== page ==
Our German Bohemian Legacy
Robert J. Paulson
The village Schiefernau, which was located north-northwest of Stockau at the brook Zeisermühlbach, was attached to the parish and community of Berg. In 1789 the chronicler Schaller mentioned it as a part of the “Kammeradministrationsgut Stockau”(1) and wrote: “Schiefernau, so auf der Karte unter dem Namen Schischetin angemerkt ist, von 9 Nummern!’(2).
In 1839 Schiefernau had increased to 11 houses with 77 residents. In 1913 it had 13 houses and 82 residents and in 1945 there were 15 houses and 62 residents.
In 1937 the boundary encompassed 311,94 ha, which could be divided in 62,51 ha fields; 31,93 ha meadows; 7 ha pastureland; 202,71 ha woods.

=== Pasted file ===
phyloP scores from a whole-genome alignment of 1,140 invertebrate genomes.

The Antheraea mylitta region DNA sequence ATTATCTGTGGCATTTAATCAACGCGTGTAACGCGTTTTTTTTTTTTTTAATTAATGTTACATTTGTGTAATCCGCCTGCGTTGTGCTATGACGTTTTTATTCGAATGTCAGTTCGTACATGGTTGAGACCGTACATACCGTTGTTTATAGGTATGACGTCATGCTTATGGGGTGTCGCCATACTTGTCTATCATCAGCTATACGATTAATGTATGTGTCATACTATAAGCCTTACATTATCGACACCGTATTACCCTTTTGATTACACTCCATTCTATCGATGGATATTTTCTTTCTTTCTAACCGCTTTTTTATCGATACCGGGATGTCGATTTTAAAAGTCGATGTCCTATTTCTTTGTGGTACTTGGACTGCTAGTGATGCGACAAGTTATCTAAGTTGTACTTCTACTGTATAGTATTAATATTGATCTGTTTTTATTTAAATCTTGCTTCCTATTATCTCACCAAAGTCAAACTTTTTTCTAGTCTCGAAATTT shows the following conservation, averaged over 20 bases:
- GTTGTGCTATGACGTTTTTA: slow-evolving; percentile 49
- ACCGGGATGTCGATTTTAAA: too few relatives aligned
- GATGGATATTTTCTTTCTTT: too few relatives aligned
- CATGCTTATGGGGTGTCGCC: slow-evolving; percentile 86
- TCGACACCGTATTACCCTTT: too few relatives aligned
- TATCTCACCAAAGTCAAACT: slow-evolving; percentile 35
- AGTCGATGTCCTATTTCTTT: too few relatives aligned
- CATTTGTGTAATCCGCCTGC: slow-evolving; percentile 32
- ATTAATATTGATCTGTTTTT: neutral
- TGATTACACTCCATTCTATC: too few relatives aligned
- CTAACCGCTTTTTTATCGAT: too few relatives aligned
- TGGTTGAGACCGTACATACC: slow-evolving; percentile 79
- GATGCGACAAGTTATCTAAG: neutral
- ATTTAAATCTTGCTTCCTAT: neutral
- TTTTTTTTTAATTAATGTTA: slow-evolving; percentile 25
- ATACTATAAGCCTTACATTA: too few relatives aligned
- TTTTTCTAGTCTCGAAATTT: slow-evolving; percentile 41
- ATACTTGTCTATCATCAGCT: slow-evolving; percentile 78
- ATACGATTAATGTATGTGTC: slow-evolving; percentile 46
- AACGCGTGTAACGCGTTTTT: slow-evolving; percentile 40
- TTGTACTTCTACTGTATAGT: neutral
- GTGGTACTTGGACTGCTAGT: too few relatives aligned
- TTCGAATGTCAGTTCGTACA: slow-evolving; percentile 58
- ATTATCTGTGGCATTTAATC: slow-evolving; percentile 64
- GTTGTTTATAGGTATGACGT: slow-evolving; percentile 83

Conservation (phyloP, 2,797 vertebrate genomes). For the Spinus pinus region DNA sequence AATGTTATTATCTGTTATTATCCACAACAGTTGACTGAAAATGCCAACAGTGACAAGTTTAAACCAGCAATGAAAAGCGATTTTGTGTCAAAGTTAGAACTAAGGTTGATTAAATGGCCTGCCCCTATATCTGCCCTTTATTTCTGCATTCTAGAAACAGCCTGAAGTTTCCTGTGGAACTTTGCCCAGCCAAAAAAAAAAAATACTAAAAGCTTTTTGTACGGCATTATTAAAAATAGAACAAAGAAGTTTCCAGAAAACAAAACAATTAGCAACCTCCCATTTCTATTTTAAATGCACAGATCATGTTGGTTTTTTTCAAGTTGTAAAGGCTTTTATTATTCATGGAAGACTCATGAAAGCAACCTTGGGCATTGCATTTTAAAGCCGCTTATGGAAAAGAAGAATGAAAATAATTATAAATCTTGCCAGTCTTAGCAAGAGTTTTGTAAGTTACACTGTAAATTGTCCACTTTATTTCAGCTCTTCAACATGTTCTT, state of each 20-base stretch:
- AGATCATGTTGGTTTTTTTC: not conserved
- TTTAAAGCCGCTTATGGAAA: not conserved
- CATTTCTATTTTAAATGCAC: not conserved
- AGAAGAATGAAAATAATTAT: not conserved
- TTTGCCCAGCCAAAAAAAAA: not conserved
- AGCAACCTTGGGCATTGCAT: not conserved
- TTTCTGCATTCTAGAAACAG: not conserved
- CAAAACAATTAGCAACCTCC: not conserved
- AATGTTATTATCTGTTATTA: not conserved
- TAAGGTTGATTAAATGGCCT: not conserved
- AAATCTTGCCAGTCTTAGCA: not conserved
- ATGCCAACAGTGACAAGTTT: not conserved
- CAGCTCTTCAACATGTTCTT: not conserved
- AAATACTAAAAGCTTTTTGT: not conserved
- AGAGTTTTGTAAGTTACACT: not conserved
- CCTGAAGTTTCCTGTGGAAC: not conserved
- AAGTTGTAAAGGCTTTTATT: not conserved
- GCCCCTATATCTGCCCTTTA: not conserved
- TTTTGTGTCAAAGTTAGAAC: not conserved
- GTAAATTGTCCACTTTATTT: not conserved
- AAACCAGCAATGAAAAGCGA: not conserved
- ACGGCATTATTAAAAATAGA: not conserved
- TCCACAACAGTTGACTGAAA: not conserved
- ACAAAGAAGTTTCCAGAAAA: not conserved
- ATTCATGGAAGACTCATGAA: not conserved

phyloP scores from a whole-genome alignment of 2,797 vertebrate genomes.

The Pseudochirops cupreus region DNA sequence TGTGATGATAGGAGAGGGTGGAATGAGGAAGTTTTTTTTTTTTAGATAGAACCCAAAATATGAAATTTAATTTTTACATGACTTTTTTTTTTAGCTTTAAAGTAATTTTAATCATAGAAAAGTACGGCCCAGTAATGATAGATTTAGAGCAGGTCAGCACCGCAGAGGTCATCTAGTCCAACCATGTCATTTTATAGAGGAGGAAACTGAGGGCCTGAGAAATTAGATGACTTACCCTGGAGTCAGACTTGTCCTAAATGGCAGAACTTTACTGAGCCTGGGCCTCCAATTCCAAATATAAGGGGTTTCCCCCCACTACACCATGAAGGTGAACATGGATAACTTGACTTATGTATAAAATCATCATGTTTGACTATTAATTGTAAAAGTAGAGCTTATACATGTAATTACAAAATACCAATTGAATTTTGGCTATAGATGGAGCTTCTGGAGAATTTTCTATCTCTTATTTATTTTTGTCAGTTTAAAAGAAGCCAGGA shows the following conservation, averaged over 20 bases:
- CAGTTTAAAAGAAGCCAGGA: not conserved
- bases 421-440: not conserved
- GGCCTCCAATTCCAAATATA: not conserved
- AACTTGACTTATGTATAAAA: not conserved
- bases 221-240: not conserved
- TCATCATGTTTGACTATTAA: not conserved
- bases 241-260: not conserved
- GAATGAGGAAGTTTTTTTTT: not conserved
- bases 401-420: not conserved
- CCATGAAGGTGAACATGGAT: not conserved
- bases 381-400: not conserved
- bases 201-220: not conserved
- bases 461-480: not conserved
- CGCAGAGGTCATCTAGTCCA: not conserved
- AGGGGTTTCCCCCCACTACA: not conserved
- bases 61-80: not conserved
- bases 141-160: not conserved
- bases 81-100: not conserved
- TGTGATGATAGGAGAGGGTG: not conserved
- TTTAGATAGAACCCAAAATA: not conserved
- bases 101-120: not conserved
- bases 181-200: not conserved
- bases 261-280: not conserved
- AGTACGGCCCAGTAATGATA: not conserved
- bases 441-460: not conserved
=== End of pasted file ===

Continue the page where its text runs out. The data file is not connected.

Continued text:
Also attached to Schiefernau was the hunter’s house “Brandhäusl”. The children went to school in Berg which was barely 3 kilometers away. The residents worked in agriculture and forestry and in 1913 there was a “Land - und - forstwirtschaftlicher Verein”(3) which had 40 members.
In World War I Schiefernau supplied 10 soldiers. One of them did not return. Twenty men were called in World War II and nine of them fell.
(1) A Kammergut (or Kameralgut) were parts of the country that the souvereign could dispose of freely. They were administrated by his “Kammer” which was the administrative body of the sovereign for finances. Glaserau, Heiligenkreuz, Münchsdorf, Gramatin, Kleinsemlowitz, St. Georgen, Linz, Schiefernau, Tannawa, Trasenau, Waltersgrün and Frohnau were foundations of the cloister of holy Augustin in Stockau. On 8th September 1785 the cloister Stockau was taken over by order of the emperor Josef II, so in 1789 Schiefernau was mentioned as part of the “Kammeradministrationsgut Stockau.” until it was sold. See: Unser Heimatkreis Bischofteinitz, Stockau, page 275 – 276.
(2) Schifernau, so marked on the map under the name of Schischetin, of 9 numbers.
(3) agricultural and forest property society